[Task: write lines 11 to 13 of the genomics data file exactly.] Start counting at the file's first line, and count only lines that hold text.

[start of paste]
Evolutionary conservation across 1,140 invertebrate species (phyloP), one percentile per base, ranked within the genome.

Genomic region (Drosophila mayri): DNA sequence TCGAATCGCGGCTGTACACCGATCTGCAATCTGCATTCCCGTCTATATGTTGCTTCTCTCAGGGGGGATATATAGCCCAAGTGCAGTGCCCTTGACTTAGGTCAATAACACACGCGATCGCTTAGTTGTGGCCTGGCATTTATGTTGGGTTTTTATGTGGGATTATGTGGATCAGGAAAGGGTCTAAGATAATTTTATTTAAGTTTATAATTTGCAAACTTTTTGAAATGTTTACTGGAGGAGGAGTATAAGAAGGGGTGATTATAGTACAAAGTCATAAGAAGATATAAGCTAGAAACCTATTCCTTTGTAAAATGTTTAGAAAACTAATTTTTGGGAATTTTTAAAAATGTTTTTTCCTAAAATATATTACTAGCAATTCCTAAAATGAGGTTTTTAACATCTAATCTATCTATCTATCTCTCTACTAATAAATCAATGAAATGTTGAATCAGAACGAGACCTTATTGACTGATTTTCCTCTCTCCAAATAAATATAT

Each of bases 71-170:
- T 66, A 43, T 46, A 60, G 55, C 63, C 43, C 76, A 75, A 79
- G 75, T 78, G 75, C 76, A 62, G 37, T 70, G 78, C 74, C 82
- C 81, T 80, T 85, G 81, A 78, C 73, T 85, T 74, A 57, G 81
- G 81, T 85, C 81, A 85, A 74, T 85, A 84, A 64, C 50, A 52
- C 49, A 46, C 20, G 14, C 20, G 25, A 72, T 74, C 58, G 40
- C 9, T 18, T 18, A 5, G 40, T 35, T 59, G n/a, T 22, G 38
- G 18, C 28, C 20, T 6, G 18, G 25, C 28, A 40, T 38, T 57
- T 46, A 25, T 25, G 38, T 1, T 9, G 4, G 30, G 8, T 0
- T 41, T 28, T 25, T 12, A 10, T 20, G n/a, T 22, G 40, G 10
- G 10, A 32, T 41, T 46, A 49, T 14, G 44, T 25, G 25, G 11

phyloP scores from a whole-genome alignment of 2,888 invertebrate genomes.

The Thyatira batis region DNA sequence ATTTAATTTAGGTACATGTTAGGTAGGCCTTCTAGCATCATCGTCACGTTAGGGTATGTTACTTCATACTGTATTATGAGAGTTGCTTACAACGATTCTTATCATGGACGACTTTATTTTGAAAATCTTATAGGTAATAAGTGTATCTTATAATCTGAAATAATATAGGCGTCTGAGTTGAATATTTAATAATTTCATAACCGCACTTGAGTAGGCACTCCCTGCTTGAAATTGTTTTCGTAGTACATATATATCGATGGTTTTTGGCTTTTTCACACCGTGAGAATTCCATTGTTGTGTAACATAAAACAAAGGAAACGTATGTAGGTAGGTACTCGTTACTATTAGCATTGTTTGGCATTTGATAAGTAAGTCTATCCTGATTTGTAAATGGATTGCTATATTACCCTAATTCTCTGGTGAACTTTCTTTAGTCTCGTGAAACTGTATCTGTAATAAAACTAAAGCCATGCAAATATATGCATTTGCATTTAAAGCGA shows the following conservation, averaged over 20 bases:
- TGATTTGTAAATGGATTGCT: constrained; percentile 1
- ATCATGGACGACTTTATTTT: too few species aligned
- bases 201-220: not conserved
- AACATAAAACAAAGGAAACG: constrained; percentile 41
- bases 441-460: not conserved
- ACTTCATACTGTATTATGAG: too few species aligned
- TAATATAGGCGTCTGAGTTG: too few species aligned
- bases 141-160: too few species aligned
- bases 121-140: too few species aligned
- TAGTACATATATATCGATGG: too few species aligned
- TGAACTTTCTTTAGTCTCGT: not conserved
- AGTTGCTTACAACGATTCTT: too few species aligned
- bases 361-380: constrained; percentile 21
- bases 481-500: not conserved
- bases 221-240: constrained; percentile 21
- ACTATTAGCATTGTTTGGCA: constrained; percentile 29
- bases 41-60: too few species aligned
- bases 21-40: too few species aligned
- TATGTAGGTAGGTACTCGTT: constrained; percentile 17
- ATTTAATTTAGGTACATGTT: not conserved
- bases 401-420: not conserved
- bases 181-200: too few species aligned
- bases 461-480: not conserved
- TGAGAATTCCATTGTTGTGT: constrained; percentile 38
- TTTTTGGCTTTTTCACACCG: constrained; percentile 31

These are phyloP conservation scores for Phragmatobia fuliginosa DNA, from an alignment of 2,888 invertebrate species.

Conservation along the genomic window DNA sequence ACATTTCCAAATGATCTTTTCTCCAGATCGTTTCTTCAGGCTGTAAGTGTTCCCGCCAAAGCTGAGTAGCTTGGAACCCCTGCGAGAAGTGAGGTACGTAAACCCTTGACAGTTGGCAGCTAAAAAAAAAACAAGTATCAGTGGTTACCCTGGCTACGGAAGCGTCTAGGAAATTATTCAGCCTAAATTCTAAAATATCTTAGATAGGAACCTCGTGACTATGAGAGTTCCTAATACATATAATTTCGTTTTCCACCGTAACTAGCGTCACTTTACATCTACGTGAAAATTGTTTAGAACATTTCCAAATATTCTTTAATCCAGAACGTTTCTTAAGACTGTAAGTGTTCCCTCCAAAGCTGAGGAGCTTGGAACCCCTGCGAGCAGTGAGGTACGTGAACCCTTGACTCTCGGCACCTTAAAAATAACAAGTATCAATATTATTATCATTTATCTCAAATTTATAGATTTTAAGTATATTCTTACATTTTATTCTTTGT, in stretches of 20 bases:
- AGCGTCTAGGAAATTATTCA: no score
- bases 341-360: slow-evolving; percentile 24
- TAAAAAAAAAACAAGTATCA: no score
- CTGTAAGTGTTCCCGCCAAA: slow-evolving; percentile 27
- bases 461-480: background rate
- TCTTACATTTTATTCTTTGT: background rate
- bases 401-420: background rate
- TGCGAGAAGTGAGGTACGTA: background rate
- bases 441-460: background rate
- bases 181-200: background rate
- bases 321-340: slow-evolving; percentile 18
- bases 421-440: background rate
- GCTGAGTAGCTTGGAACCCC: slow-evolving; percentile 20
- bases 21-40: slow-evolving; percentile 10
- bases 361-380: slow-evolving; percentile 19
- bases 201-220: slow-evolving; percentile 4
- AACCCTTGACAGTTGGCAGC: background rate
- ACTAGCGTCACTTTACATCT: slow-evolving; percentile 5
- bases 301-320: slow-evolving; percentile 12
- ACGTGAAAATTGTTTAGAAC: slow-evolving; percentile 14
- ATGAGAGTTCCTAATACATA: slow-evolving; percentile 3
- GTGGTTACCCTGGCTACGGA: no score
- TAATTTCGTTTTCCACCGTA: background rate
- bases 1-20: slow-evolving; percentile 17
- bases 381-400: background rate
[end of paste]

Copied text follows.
- T 46, A 25, T 25, G 38, T 1, T 9, G 4, G 30, G 8, T 0
- T 41, T 28, T 25, T 12, A 10, T 20, G n/a, T 22, G 40, G 10
- G 10, A 32, T 41, T 46, A 49, T 14, G 44, T 25, G 25, G 11